Commonwealth Games: Mark McGowan urged to reconsider call not to nominate as host city

Headshot of Peter Law
Peter LawThe West Australian
CommentsComments
Premier Mark McGowan.
Camera IconPremier Mark McGowan. Credit: Nic Ellis/The West Australian

Mark McGowan is being urged to reconsider his captain’s call not to nominate Perth as host city of the 2026 Commonwealth Games after an audacious bid by Australia’s smallest State.

Tasmania — which has just 20 per cent of WA’s population — formally requested Hobart and Launceston be considered as host or co-host for the prestigious sporting event.

The ambitious move by the Apple Isle comes hot on the heels of Tasmania successfully hosting the fifth Ashes Test after Optus Stadium was stripped of the fixture due to WA’s hard border.

“Our government is committed to delivering more elite sporting content for Tasmanians to enjoy. And, importantly, provide pathways for local sports men, women and children,” Tasmania Sport Minister Jane Howlett said.

Blundstone Arena in Hobart has a capacity of just 19,500 people. By comparison, the 60,000-seater Optus Stadium was designed to allow for a 400m running track specifically for a future Commonwealth Games.

Federal Labor MP for Perth Patrick Gorman and Perth Lord Mayor Basil Zempilas last night renewed their support for the Federal and State governments to back a Perth bid, 60 years after the city hosted the event.

“Every Western Australian knows Perth would outshine Hobart as host of the Commonwealth Games. I know we would do Australia proud,” Mr Gorman, the shadow assistant minister for WA, said.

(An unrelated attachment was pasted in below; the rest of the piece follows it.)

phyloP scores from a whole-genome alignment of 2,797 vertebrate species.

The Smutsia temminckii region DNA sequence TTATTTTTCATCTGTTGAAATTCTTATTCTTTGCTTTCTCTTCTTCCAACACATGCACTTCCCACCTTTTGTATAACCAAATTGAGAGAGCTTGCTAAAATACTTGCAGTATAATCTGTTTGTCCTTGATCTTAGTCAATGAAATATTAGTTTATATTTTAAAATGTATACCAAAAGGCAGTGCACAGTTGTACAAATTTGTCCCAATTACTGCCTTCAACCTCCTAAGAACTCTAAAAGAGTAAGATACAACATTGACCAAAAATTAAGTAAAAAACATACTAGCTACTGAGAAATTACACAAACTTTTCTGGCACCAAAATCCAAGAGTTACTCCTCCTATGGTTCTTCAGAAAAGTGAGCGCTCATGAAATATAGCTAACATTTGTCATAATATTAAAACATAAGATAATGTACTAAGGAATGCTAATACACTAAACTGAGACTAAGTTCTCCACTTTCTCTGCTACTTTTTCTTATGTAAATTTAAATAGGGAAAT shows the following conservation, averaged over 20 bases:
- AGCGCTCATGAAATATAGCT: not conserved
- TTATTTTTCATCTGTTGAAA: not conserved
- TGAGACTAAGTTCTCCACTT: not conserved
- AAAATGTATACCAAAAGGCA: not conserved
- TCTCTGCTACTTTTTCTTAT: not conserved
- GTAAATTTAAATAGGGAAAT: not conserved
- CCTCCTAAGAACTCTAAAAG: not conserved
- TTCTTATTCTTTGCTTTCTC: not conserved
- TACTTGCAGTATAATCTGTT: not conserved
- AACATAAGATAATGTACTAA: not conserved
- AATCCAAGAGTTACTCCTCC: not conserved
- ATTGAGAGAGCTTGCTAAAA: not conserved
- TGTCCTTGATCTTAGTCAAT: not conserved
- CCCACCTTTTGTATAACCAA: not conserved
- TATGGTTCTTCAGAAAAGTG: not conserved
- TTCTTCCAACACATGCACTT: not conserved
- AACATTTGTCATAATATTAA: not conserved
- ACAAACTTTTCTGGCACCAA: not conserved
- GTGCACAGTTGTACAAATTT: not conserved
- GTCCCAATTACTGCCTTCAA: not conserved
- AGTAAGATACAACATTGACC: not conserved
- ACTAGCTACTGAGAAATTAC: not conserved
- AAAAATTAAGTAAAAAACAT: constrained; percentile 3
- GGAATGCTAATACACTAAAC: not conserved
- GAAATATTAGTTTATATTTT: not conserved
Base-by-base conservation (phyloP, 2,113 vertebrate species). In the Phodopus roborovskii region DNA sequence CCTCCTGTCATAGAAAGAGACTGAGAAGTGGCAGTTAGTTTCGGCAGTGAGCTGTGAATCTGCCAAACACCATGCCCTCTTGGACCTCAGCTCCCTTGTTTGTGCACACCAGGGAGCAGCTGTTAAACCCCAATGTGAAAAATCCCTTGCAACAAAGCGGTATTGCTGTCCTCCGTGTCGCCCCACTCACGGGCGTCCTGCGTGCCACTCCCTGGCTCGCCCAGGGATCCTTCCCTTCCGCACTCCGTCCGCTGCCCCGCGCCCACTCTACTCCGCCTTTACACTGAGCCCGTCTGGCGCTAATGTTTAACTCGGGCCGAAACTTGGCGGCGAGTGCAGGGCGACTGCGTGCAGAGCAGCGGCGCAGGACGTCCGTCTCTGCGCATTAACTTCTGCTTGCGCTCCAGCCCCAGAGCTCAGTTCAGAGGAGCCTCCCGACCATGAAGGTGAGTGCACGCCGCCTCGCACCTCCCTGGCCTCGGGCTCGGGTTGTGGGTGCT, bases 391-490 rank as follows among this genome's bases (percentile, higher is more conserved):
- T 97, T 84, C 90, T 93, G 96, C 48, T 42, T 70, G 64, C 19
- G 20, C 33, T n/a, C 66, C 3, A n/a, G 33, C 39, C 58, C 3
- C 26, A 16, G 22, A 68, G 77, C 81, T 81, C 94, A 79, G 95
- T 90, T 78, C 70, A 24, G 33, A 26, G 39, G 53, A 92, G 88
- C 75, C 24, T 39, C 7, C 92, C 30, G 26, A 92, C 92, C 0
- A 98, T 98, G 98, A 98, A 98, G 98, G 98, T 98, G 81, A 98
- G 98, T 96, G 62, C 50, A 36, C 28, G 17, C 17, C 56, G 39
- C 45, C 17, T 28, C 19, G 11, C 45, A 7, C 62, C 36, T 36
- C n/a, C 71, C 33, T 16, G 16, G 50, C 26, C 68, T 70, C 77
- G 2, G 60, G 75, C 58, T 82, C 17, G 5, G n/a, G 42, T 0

“As the Member for Perth, I would love to see the Federal Government back an Australian bid for the Games and back Perth. As Australia opens to the world, let’s give something for our tourism businesses to rally towards.

“In saying that, I will back any location in Australia over any other Commonwealth country. I will continue to work with the Lord Mayor wherever I can to support winning big, International events that support our city.”

The Commonwealth Games Federation inspected 11 venues in Perth four years ago and declared the city “ideally suited” to host the event, while Commonwealth Games Australia made a fresh approach to the City of Perth last year.

The McGowan Government shot down a potential bid in 2018 after an audit suggested it would cost about $1 billion and the Premier again baulked at the idea last year despite a dramatic improvement in the State’s finances.

Meanwhile, the Victorian Government is now giving serious consideration to putting forward Melbourne after the city last hosted the Games in 2006.

Mr Zempilas congratulated the Tasmanian Government for recognising the “opportunity and transformational qualities” of hosting an international event.

“It does surprise me that Victoria and Tasmania can see the value in it but we do not. It’s an opportunity that is going begging,” the Lord Mayor and 7NEWS presenter said.

Birmingham 2022
Camera IconThe Gold Coast's 2018 Commonwealth Games. Credit: AAP

“If it’s Melbourne or Hobart in four years, I think we will sit back and think, ‘Where was our vision? Why weren’t we able to see the opportunities?’ I think we will regret it.”

Mr Zempilas said it was his understanding that Perth was the organiser’s “preferred” host city and it wasn’t too late for Mr McGowan to reconsider.

“I know the Premier has got his mind on other things, but this is not for today, this is for future generations and to leave a legacy like the ‘62 Games,” he said.

Sports Minister David Templeman said: “Our top priority is to manage the response to COVID-19 and keep West Australians safe — and more so now in light of the evolving Omicron outbreak in our community.

“The State Government did examine the potential cost to taxpayers for hosting the event, which was well over $1 billion, but probably even more.

“Although WA would do a stellar job at hosting the Games, it’s far too uncertain in the current climate to be committing more than a $1 billion of taxpayers money to this kind of event.”

Get the latest news from thewest.com.au in your inbox.

Sign up for our emails